9 April 2014 | Pedro Paulo
The Public Affairs Select Committee (PAC) recently released its “Contracting out public services to the private sector” report, many of the findings of which were critical of the government’s management and lack of oversight towards outsourcing.
By way of illustration, Atos, G4S, Serco and Capita were interviewed by the PAC and cited as examples of major failures in private contract delivery and management.
The committee made a total of 23 recommendations across five key areas for improvement in the way that the public sector manages its suppliers, both at a national and local level: transparency, contract management and delivery, competition, capability, and public service demands.
Francis Maude, the minister responsible for the Efficiency and Reform Group, admitted to finding himself in agreement with the report’s recommendations, suggesting a real need for their implementation.
The recommendations fell under the two broad themes of including more small businesses in the tendering processes and making public sector contractors more accountable to the public.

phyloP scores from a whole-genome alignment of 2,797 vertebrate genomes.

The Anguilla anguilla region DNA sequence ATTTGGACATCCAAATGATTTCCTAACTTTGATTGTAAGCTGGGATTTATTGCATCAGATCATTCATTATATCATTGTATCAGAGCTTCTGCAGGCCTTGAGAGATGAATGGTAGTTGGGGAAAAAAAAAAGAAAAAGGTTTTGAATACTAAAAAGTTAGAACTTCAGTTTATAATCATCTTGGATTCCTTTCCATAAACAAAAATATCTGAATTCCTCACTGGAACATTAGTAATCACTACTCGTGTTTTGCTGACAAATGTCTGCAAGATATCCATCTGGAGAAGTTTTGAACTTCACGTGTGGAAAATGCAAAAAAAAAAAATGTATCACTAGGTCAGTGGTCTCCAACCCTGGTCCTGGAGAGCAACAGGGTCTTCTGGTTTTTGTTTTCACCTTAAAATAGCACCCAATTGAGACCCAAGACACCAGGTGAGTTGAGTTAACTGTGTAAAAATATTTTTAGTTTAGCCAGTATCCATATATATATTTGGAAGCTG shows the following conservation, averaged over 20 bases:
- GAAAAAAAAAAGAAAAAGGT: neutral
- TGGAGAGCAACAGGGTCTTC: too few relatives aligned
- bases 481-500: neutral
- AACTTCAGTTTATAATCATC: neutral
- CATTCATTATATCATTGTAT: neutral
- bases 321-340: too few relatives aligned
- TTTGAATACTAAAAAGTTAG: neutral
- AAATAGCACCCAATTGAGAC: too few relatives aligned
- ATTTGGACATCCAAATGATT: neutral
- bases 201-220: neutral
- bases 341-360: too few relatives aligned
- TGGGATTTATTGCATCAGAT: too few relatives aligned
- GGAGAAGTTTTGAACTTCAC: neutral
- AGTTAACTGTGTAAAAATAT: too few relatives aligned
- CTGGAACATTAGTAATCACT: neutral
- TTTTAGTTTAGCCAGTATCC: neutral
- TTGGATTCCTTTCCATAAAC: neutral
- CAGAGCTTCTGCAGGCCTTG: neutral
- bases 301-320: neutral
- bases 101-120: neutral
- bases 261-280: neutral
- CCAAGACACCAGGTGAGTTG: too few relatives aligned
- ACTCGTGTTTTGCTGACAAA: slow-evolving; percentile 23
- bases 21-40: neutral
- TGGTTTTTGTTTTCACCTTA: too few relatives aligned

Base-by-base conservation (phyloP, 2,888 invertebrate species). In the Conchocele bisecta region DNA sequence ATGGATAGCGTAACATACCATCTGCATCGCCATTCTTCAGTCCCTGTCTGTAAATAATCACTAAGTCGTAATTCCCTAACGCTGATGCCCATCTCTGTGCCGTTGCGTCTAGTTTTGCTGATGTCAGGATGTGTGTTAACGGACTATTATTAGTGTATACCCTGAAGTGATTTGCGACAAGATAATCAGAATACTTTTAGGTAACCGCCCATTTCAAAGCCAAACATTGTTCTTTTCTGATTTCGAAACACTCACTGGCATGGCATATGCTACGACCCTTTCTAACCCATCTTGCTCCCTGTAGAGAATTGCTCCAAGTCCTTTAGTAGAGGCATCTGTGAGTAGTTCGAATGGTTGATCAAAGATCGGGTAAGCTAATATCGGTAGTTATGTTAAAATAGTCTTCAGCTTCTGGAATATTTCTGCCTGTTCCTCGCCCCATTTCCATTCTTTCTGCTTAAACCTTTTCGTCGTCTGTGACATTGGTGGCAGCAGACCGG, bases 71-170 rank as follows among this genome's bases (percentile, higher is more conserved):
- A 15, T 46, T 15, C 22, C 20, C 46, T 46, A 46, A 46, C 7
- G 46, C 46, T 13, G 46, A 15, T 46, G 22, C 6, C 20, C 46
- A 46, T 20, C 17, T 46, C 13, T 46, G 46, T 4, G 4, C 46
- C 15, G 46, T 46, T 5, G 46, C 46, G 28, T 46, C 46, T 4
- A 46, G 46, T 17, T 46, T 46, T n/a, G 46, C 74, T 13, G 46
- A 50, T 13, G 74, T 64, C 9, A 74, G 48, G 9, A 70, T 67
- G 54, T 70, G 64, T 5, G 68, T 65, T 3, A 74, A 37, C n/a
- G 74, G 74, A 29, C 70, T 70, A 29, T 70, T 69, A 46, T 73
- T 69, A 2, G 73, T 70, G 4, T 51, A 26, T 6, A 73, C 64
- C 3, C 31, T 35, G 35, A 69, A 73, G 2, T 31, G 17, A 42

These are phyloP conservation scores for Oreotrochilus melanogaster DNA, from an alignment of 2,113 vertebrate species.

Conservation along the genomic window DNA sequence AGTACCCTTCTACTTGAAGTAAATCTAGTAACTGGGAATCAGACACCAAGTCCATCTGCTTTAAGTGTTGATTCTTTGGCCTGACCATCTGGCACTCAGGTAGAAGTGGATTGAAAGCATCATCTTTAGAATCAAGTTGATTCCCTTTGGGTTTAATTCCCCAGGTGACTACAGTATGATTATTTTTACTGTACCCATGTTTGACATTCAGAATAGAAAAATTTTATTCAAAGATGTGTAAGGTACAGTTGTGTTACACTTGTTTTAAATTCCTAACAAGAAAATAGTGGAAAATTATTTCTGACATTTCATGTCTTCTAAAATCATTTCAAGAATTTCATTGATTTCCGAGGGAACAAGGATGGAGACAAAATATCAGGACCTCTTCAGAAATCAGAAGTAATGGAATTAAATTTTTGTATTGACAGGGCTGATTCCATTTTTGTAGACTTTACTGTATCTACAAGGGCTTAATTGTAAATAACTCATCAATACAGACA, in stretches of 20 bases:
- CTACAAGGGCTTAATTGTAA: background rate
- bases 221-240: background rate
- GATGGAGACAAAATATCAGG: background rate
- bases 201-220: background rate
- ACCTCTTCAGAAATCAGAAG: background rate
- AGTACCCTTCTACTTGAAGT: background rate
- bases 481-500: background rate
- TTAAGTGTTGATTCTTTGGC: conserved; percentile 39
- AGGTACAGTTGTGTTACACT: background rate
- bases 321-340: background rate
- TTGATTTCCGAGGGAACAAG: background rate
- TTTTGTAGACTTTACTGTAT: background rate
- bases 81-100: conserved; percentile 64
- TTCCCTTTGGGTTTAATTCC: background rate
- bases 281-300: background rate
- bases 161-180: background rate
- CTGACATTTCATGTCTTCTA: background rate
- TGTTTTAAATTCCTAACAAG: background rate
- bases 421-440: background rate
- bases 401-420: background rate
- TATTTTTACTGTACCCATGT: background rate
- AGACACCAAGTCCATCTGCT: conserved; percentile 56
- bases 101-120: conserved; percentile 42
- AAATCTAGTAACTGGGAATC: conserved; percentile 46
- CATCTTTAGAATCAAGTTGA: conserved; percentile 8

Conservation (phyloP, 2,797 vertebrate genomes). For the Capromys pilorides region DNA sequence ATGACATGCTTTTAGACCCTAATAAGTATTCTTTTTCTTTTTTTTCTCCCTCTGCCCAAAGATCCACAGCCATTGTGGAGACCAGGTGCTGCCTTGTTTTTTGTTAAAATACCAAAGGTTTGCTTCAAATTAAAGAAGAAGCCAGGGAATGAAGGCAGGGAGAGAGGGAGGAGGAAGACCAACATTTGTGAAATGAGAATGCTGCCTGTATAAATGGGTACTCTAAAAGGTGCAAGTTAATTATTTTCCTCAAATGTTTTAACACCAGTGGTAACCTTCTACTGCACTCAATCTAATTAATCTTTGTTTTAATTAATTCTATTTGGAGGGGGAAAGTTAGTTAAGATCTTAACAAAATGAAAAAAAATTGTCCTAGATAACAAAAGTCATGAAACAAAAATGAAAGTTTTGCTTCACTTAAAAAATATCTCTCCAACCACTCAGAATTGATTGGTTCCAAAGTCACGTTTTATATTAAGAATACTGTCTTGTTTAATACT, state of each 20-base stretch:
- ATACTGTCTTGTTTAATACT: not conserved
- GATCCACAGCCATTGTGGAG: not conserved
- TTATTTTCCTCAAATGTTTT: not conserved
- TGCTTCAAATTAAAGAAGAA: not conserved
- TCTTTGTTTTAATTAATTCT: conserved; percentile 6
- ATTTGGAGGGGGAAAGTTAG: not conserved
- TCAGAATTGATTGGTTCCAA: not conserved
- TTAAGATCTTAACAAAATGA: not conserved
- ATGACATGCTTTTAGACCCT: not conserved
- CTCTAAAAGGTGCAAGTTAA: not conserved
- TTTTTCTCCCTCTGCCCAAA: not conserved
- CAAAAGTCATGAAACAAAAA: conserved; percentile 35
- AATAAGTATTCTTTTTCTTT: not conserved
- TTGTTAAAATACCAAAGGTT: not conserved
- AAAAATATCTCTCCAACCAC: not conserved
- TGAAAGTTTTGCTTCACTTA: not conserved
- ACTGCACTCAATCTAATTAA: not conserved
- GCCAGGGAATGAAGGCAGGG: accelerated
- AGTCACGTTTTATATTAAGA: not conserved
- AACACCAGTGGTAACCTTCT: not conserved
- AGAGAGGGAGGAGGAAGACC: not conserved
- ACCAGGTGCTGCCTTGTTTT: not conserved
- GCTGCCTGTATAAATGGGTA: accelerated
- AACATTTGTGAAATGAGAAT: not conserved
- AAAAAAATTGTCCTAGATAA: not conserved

Maude reluctantly admitted that, as the system currently stands, smaller suppliers tended to be excluded, further acknowledging that “often the most competitive provider can be a new, dynamic, innovative supplier”. In light of this, the government is already taking steps to improve the situation, by splitting giant, generalised contracts into smaller, more specialised projects, better suited to smaller companies. A high-profile example of this is the HS2 engineering project, recently revealed to have been comprised almost entirely of technology provided by SMEs, procured through the government’s G-Cloud.
The introduction of greater accountability into the outsourcing of public services means a proper auditing process can now take place. This, in turn, will help to avoid situations such as when the government was charged for services not rendered, or unsatisfactorily completed.
In addition, government auditors can engage in a higher level of spend analysis, ensuring greater value for money for the government and the taxpayer, as well as being better able to avoid fraud. Budget holders will have greater visibility of incidents of overspend, where more spending is required, and where accordant adjustments need to be made. And this visibility and level of spend analysis is likely to increase even further once e-procurement is made mandatory throughout the public sector in 2016.
A more competitive market will bring with it advantages in terms of price and service, and the SME ecosystem will enjoy greater support from a more agile supply chain.
Reform of its procurement process is crucial for the public sector to benefit both politically and financially. As part of this reform, and as recognised by Maude himself, the recommendations made by the PAC could prove to be an important step in the right direction.
☛ Pedro Paulo is CEO at Gatewit